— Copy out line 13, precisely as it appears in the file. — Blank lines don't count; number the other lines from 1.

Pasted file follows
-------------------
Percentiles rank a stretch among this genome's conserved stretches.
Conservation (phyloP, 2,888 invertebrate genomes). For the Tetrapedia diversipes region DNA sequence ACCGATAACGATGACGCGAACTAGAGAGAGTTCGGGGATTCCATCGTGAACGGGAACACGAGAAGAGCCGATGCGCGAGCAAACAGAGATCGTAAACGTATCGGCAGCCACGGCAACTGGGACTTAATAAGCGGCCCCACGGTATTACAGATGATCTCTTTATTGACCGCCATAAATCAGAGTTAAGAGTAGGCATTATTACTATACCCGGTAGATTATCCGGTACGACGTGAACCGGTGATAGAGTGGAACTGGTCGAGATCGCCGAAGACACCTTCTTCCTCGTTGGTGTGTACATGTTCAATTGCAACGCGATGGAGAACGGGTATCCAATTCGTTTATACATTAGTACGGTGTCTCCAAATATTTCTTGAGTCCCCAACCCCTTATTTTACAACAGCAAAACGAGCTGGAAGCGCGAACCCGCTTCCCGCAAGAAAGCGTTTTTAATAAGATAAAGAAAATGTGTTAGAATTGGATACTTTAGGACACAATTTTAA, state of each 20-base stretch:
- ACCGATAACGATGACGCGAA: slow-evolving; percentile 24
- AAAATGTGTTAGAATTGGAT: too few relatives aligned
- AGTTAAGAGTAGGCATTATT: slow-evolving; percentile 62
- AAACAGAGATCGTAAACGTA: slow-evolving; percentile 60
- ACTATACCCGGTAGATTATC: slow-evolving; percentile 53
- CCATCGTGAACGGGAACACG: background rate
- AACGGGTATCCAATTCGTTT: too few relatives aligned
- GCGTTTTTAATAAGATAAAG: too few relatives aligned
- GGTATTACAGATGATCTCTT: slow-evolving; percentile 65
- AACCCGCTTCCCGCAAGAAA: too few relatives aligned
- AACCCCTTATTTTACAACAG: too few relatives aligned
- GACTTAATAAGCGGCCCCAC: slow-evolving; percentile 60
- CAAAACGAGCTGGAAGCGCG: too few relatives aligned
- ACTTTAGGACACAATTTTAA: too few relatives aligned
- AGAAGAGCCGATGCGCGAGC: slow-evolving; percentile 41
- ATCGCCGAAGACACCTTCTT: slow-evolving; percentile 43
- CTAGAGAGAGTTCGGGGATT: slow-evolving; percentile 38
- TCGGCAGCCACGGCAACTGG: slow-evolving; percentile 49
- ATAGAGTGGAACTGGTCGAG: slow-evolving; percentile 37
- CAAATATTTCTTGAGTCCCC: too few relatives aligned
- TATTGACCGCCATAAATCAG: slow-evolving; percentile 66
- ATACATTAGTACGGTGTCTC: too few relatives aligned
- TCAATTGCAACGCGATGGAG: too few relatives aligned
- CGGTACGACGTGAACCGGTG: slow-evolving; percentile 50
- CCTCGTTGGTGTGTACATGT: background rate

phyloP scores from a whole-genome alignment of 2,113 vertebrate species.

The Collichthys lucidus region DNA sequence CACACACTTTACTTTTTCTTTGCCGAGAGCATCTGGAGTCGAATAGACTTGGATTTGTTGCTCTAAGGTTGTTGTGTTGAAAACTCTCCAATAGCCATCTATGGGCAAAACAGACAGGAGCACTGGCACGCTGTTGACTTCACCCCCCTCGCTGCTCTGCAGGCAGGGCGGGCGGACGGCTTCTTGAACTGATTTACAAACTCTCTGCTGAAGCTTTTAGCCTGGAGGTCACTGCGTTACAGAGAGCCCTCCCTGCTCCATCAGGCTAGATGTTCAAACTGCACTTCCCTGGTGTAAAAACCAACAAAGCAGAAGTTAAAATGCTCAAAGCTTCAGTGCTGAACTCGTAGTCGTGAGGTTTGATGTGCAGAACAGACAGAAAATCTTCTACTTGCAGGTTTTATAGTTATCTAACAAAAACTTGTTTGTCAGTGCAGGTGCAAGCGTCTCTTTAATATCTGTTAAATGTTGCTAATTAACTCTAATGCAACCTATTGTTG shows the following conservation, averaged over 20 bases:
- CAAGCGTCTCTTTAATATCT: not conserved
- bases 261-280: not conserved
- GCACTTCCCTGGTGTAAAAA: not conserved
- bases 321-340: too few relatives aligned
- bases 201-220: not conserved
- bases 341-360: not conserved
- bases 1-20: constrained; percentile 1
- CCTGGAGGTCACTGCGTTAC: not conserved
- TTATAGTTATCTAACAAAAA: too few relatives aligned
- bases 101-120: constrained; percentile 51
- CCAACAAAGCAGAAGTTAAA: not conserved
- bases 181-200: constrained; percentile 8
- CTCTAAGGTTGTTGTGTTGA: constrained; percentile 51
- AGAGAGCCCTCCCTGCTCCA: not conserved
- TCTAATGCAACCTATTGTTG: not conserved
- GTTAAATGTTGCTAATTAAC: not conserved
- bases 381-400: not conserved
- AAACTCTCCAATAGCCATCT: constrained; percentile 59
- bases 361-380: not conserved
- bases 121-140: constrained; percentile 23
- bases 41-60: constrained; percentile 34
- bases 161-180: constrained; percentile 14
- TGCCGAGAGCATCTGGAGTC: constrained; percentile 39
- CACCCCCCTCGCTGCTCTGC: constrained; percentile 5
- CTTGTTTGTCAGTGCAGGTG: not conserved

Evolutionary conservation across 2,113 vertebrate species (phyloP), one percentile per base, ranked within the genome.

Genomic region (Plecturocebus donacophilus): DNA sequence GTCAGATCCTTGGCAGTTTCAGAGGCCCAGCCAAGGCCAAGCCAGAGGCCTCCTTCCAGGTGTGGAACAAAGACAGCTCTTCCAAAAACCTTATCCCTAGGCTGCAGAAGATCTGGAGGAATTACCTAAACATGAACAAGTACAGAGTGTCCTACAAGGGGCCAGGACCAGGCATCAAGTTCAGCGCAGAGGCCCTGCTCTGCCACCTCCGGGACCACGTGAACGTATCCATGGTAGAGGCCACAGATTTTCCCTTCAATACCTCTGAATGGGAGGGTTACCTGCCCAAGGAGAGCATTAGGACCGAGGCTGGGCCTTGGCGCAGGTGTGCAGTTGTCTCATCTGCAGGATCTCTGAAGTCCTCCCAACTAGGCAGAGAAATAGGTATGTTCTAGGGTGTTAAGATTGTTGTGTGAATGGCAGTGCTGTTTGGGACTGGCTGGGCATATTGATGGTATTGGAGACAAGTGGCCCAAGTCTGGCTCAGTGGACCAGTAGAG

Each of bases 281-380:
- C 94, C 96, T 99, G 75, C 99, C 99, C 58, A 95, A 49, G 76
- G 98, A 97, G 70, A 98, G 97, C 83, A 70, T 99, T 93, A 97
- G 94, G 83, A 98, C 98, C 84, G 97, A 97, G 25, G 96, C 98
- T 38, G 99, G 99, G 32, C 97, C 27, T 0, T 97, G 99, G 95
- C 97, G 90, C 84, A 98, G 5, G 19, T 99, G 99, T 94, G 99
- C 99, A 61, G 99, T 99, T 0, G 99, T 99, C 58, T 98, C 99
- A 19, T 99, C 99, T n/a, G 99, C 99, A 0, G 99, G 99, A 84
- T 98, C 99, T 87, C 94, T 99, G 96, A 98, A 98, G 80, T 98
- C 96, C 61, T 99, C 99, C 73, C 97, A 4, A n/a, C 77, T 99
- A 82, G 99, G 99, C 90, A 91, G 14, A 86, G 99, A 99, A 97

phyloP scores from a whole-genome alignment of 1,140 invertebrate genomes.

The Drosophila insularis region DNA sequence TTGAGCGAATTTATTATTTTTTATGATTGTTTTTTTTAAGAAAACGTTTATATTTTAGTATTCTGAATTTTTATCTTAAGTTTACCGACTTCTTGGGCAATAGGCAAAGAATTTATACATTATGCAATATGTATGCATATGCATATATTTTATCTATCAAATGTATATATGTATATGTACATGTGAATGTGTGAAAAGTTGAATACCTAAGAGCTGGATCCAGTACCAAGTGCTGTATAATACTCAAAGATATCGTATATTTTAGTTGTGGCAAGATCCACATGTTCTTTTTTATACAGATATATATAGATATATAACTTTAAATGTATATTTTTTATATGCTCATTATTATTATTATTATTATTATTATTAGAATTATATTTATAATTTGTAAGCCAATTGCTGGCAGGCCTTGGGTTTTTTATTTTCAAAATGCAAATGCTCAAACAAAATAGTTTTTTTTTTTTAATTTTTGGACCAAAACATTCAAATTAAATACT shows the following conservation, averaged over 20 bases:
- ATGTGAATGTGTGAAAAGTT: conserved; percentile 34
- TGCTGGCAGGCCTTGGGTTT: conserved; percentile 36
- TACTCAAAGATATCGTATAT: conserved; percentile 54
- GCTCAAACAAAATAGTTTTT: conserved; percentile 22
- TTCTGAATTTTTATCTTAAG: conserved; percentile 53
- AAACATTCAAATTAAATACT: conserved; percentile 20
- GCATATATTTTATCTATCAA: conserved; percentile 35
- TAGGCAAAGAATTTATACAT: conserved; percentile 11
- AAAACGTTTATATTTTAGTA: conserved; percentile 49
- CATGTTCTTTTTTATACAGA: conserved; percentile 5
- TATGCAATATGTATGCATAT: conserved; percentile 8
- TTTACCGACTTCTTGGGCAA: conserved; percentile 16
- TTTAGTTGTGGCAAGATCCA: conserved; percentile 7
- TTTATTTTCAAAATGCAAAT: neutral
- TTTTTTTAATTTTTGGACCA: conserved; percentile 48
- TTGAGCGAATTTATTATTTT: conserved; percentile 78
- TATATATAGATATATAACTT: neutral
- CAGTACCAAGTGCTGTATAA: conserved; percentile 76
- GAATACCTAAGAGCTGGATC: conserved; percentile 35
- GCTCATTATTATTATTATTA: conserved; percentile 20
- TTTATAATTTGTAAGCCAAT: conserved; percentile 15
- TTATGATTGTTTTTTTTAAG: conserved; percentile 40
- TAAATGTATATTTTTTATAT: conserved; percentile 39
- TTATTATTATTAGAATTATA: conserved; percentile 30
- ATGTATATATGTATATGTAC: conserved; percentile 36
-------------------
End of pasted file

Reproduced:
- AACCCCTTATTTTACAACAG: too few relatives aligned